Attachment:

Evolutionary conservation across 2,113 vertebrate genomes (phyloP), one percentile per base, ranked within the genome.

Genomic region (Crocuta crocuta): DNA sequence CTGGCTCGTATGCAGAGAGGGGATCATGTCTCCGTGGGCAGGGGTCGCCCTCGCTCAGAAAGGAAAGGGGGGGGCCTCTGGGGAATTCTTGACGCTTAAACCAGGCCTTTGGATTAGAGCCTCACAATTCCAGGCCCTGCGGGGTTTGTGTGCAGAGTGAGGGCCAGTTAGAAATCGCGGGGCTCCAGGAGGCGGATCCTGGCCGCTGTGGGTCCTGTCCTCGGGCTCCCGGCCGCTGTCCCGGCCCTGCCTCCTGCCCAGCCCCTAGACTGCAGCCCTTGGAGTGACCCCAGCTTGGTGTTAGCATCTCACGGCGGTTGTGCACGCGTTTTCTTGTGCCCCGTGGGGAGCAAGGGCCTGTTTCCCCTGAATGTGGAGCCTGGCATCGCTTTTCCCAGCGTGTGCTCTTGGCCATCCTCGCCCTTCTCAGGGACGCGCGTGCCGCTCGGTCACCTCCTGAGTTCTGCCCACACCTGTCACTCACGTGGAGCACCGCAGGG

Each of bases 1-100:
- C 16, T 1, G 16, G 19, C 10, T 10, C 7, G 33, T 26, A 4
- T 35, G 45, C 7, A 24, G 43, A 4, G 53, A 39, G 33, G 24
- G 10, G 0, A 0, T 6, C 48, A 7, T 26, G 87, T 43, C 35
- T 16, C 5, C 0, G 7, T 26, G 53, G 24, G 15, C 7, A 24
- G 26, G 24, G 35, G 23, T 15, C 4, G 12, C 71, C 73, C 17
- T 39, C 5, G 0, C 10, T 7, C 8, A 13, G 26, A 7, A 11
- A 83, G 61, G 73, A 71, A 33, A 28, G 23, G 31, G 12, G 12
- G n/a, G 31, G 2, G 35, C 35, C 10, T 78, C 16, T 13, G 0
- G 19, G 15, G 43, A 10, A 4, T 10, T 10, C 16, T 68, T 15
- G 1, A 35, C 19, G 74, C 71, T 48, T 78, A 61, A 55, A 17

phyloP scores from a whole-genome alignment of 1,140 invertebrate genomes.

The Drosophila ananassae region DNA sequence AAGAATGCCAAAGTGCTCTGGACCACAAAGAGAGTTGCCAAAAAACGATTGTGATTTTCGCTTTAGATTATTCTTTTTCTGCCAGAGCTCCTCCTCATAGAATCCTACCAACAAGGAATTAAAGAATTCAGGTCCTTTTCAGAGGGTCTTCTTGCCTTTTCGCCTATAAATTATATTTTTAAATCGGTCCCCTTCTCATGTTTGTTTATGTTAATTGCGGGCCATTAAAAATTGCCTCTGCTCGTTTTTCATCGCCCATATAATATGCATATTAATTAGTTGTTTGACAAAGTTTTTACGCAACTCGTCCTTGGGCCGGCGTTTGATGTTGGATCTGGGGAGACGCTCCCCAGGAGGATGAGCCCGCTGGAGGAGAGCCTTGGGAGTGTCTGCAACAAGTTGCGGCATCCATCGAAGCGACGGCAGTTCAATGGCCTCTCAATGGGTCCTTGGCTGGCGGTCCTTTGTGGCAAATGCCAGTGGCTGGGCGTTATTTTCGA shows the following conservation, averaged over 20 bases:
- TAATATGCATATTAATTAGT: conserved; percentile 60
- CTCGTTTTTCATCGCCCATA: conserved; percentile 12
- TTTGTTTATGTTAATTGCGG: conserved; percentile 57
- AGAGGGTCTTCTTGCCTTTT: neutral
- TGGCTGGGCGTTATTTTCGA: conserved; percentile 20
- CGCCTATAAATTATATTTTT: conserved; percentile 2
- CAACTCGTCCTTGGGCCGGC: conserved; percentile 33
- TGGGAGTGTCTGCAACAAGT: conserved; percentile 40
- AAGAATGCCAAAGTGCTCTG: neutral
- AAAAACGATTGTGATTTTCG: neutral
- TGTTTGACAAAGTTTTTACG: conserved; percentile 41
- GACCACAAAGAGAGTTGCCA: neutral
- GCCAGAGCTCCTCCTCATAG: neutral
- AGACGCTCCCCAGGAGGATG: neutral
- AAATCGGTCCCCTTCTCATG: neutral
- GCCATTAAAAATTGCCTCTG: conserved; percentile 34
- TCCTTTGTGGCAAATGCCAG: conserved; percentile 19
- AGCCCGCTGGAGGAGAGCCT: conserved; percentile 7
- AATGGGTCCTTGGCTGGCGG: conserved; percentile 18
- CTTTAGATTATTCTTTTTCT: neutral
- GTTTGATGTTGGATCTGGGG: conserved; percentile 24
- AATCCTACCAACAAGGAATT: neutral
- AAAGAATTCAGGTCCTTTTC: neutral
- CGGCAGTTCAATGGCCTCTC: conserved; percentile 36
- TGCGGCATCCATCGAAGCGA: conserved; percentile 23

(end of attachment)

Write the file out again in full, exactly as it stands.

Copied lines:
Evolutionary conservation across 2,113 vertebrate genomes (phyloP), one percentile per base, ranked within the genome.

Genomic region (Crocuta crocuta): DNA sequence CTGGCTCGTATGCAGAGAGGGGATCATGTCTCCGTGGGCAGGGGTCGCCCTCGCTCAGAAAGGAAAGGGGGGGGCCTCTGGGGAATTCTTGACGCTTAAACCAGGCCTTTGGATTAGAGCCTCACAATTCCAGGCCCTGCGGGGTTTGTGTGCAGAGTGAGGGCCAGTTAGAAATCGCGGGGCTCCAGGAGGCGGATCCTGGCCGCTGTGGGTCCTGTCCTCGGGCTCCCGGCCGCTGTCCCGGCCCTGCCTCCTGCCCAGCCCCTAGACTGCAGCCCTTGGAGTGACCCCAGCTTGGTGTTAGCATCTCACGGCGGTTGTGCACGCGTTTTCTTGTGCCCCGTGGGGAGCAAGGGCCTGTTTCCCCTGAATGTGGAGCCTGGCATCGCTTTTCCCAGCGTGTGCTCTTGGCCATCCTCGCCCTTCTCAGGGACGCGCGTGCCGCTCGGTCACCTCCTGAGTTCTGCCCACACCTGTCACTCACGTGGAGCACCGCAGGG

Each of bases 1-100:
- C 16, T 1, G 16, G 19, C 10, T 10, C 7, G 33, T 26, A 4
- T 35, G 45, C 7, A 24, G 43, A 4, G 53, A 39, G 33, G 24
- G 10, G 0, A 0, T 6, C 48, A 7, T 26, G 87, T 43, C 35
- T 16, C 5, C 0, G 7, T 26, G 53, G 24, G 15, C 7, A 24
- G 26, G 24, G 35, G 23, T 15, C 4, G 12, C 71, C 73, C 17
- T 39, C 5, G 0, C 10, T 7, C 8, A 13, G 26, A 7, A 11
- A 83, G 61, G 73, A 71, A 33, A 28, G 23, G 31, G 12, G 12
- G n/a, G 31, G 2, G 35, C 35, C 10, T 78, C 16, T 13, G 0
- G 19, G 15, G 43, A 10, A 4, T 10, T 10, C 16, T 68, T 15
- G 1, A 35, C 19, G 74, C 71, T 48, T 78, A 61, A 55, A 17

phyloP scores from a whole-genome alignment of 1,140 invertebrate genomes.

The Drosophila ananassae region DNA sequence AAGAATGCCAAAGTGCTCTGGACCACAAAGAGAGTTGCCAAAAAACGATTGTGATTTTCGCTTTAGATTATTCTTTTTCTGCCAGAGCTCCTCCTCATAGAATCCTACCAACAAGGAATTAAAGAATTCAGGTCCTTTTCAGAGGGTCTTCTTGCCTTTTCGCCTATAAATTATATTTTTAAATCGGTCCCCTTCTCATGTTTGTTTATGTTAATTGCGGGCCATTAAAAATTGCCTCTGCTCGTTTTTCATCGCCCATATAATATGCATATTAATTAGTTGTTTGACAAAGTTTTTACGCAACTCGTCCTTGGGCCGGCGTTTGATGTTGGATCTGGGGAGACGCTCCCCAGGAGGATGAGCCCGCTGGAGGAGAGCCTTGGGAGTGTCTGCAACAAGTTGCGGCATCCATCGAAGCGACGGCAGTTCAATGGCCTCTCAATGGGTCCTTGGCTGGCGGTCCTTTGTGGCAAATGCCAGTGGCTGGGCGTTATTTTCGA shows the following conservation, averaged over 20 bases:
- TAATATGCATATTAATTAGT: conserved; percentile 60
- CTCGTTTTTCATCGCCCATA: conserved; percentile 12
- TTTGTTTATGTTAATTGCGG: conserved; percentile 57
- AGAGGGTCTTCTTGCCTTTT: neutral
- TGGCTGGGCGTTATTTTCGA: conserved; percentile 20
- CGCCTATAAATTATATTTTT: conserved; percentile 2
- CAACTCGTCCTTGGGCCGGC: conserved; percentile 33
- TGGGAGTGTCTGCAACAAGT: conserved; percentile 40
- AAGAATGCCAAAGTGCTCTG: neutral
- AAAAACGATTGTGATTTTCG: neutral
- TGTTTGACAAAGTTTTTACG: conserved; percentile 41
- GACCACAAAGAGAGTTGCCA: neutral
- GCCAGAGCTCCTCCTCATAG: neutral
- AGACGCTCCCCAGGAGGATG: neutral
- AAATCGGTCCCCTTCTCATG: neutral
- GCCATTAAAAATTGCCTCTG: conserved; percentile 34
- TCCTTTGTGGCAAATGCCAG: conserved; percentile 19
- AGCCCGCTGGAGGAGAGCCT: conserved; percentile 7
- AATGGGTCCTTGGCTGGCGG: conserved; percentile 18
- CTTTAGATTATTCTTTTTCT: neutral
- GTTTGATGTTGGATCTGGGG: conserved; percentile 24
- AATCCTACCAACAAGGAATT: neutral
- AAAGAATTCAGGTCCTTTTC: neutral
- CGGCAGTTCAATGGCCTCTC: conserved; percentile 36
- TGCGGCATCCATCGAAGCGA: conserved; percentile 23